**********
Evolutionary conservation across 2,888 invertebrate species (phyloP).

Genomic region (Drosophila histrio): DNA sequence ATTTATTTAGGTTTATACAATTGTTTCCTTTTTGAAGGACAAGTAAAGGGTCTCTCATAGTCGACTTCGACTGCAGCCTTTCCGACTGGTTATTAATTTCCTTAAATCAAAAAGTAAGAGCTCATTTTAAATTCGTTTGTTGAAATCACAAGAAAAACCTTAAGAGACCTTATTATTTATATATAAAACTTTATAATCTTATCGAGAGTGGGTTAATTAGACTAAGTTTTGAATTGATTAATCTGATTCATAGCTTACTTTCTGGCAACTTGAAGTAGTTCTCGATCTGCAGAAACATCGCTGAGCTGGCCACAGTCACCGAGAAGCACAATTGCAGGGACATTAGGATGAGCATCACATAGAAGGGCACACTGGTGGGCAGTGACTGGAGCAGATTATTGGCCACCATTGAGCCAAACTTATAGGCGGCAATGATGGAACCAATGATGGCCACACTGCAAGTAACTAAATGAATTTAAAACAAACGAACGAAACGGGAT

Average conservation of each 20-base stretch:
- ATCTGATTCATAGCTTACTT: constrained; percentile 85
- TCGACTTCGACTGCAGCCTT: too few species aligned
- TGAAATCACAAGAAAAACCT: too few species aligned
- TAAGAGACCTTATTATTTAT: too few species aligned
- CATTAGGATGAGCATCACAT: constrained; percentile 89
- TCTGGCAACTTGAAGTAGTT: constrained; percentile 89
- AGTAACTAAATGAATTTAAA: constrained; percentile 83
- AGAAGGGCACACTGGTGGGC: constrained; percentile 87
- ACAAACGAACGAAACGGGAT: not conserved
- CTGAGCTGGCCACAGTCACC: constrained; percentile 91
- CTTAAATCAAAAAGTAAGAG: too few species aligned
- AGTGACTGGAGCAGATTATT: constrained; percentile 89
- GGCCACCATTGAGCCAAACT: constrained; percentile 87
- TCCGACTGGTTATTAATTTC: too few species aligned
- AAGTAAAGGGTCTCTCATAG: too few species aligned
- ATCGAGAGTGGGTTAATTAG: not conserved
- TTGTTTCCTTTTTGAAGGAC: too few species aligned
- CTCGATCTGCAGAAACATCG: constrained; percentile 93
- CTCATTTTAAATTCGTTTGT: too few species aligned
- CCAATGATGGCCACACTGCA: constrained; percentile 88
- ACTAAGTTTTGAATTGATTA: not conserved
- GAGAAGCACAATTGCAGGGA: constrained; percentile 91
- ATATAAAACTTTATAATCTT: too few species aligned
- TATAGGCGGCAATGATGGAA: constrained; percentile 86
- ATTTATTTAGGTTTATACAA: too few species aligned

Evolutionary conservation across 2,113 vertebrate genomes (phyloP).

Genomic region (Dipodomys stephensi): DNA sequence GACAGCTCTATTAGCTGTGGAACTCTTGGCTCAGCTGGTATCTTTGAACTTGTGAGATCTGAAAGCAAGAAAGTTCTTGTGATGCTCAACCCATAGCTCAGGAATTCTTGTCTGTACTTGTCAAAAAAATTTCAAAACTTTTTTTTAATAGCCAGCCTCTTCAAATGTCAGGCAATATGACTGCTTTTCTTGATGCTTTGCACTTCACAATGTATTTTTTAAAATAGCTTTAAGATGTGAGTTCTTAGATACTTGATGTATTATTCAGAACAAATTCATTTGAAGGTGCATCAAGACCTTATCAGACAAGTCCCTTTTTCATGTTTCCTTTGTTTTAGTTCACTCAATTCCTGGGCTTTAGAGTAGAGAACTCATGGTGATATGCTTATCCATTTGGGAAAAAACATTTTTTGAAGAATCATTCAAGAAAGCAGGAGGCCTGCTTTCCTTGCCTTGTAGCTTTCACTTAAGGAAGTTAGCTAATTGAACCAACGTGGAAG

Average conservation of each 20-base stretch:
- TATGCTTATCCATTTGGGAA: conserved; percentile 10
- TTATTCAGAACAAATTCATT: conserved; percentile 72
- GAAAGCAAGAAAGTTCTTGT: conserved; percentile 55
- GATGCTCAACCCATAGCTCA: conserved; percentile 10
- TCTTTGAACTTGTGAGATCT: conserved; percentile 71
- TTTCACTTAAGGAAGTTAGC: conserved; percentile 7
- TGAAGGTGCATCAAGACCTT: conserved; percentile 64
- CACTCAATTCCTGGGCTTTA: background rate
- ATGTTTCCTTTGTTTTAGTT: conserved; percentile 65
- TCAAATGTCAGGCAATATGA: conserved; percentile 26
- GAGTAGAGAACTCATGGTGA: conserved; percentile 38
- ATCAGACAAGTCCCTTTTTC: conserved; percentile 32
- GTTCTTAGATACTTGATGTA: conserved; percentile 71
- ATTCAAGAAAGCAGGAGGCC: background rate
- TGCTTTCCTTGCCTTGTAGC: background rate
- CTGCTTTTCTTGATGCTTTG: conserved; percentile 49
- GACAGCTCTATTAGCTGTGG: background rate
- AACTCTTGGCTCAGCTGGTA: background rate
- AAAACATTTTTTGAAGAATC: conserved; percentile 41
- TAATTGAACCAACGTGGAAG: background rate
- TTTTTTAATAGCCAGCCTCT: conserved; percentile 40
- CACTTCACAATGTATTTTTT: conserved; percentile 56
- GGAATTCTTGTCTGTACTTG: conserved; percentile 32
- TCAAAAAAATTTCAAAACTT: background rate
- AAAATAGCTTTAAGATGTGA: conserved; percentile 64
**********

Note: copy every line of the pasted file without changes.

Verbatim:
Evolutionary conservation across 2,888 invertebrate species (phyloP).

Genomic region (Drosophila histrio): DNA sequence ATTTATTTAGGTTTATACAATTGTTTCCTTTTTGAAGGACAAGTAAAGGGTCTCTCATAGTCGACTTCGACTGCAGCCTTTCCGACTGGTTATTAATTTCCTTAAATCAAAAAGTAAGAGCTCATTTTAAATTCGTTTGTTGAAATCACAAGAAAAACCTTAAGAGACCTTATTATTTATATATAAAACTTTATAATCTTATCGAGAGTGGGTTAATTAGACTAAGTTTTGAATTGATTAATCTGATTCATAGCTTACTTTCTGGCAACTTGAAGTAGTTCTCGATCTGCAGAAACATCGCTGAGCTGGCCACAGTCACCGAGAAGCACAATTGCAGGGACATTAGGATGAGCATCACATAGAAGGGCACACTGGTGGGCAGTGACTGGAGCAGATTATTGGCCACCATTGAGCCAAACTTATAGGCGGCAATGATGGAACCAATGATGGCCACACTGCAAGTAACTAAATGAATTTAAAACAAACGAACGAAACGGGAT

Average conservation of each 20-base stretch:
- ATCTGATTCATAGCTTACTT: constrained; percentile 85
- TCGACTTCGACTGCAGCCTT: too few species aligned
- TGAAATCACAAGAAAAACCT: too few species aligned
- TAAGAGACCTTATTATTTAT: too few species aligned
- CATTAGGATGAGCATCACAT: constrained; percentile 89
- TCTGGCAACTTGAAGTAGTT: constrained; percentile 89
- AGTAACTAAATGAATTTAAA: constrained; percentile 83
- AGAAGGGCACACTGGTGGGC: constrained; percentile 87
- ACAAACGAACGAAACGGGAT: not conserved
- CTGAGCTGGCCACAGTCACC: constrained; percentile 91
- CTTAAATCAAAAAGTAAGAG: too few species aligned
- AGTGACTGGAGCAGATTATT: constrained; percentile 89
- GGCCACCATTGAGCCAAACT: constrained; percentile 87
- TCCGACTGGTTATTAATTTC: too few species aligned
- AAGTAAAGGGTCTCTCATAG: too few species aligned
- ATCGAGAGTGGGTTAATTAG: not conserved
- TTGTTTCCTTTTTGAAGGAC: too few species aligned
- CTCGATCTGCAGAAACATCG: constrained; percentile 93
- CTCATTTTAAATTCGTTTGT: too few species aligned
- CCAATGATGGCCACACTGCA: constrained; percentile 88
- ACTAAGTTTTGAATTGATTA: not conserved
- GAGAAGCACAATTGCAGGGA: constrained; percentile 91
- ATATAAAACTTTATAATCTT: too few species aligned
- TATAGGCGGCAATGATGGAA: constrained; percentile 86
- ATTTATTTAGGTTTATACAA: too few species aligned

Evolutionary conservation across 2,113 vertebrate genomes (phyloP).

Genomic region (Dipodomys stephensi): DNA sequence GACAGCTCTATTAGCTGTGGAACTCTTGGCTCAGCTGGTATCTTTGAACTTGTGAGATCTGAAAGCAAGAAAGTTCTTGTGATGCTCAACCCATAGCTCAGGAATTCTTGTCTGTACTTGTCAAAAAAATTTCAAAACTTTTTTTTAATAGCCAGCCTCTTCAAATGTCAGGCAATATGACTGCTTTTCTTGATGCTTTGCACTTCACAATGTATTTTTTAAAATAGCTTTAAGATGTGAGTTCTTAGATACTTGATGTATTATTCAGAACAAATTCATTTGAAGGTGCATCAAGACCTTATCAGACAAGTCCCTTTTTCATGTTTCCTTTGTTTTAGTTCACTCAATTCCTGGGCTTTAGAGTAGAGAACTCATGGTGATATGCTTATCCATTTGGGAAAAAACATTTTTTGAAGAATCATTCAAGAAAGCAGGAGGCCTGCTTTCCTTGCCTTGTAGCTTTCACTTAAGGAAGTTAGCTAATTGAACCAACGTGGAAG

Average conservation of each 20-base stretch:
- TATGCTTATCCATTTGGGAA: conserved; percentile 10
- TTATTCAGAACAAATTCATT: conserved; percentile 72
- GAAAGCAAGAAAGTTCTTGT: conserved; percentile 55
- GATGCTCAACCCATAGCTCA: conserved; percentile 10
- TCTTTGAACTTGTGAGATCT: conserved; percentile 71
- TTTCACTTAAGGAAGTTAGC: conserved; percentile 7
- TGAAGGTGCATCAAGACCTT: conserved; percentile 64
- CACTCAATTCCTGGGCTTTA: background rate
- ATGTTTCCTTTGTTTTAGTT: conserved; percentile 65
- TCAAATGTCAGGCAATATGA: conserved; percentile 26
- GAGTAGAGAACTCATGGTGA: conserved; percentile 38
- ATCAGACAAGTCCCTTTTTC: conserved; percentile 32
- GTTCTTAGATACTTGATGTA: conserved; percentile 71
- ATTCAAGAAAGCAGGAGGCC: background rate
- TGCTTTCCTTGCCTTGTAGC: background rate
- CTGCTTTTCTTGATGCTTTG: conserved; percentile 49
- GACAGCTCTATTAGCTGTGG: background rate
- AACTCTTGGCTCAGCTGGTA: background rate
- AAAACATTTTTTGAAGAATC: conserved; percentile 41
- TAATTGAACCAACGTGGAAG: background rate
- TTTTTTAATAGCCAGCCTCT: conserved; percentile 40
- CACTTCACAATGTATTTTTT: conserved; percentile 56
- GGAATTCTTGTCTGTACTTG: conserved; percentile 32
- TCAAAAAAATTTCAAAACTT: background rate
- AAAATAGCTTTAAGATGTGA: conserved; percentile 64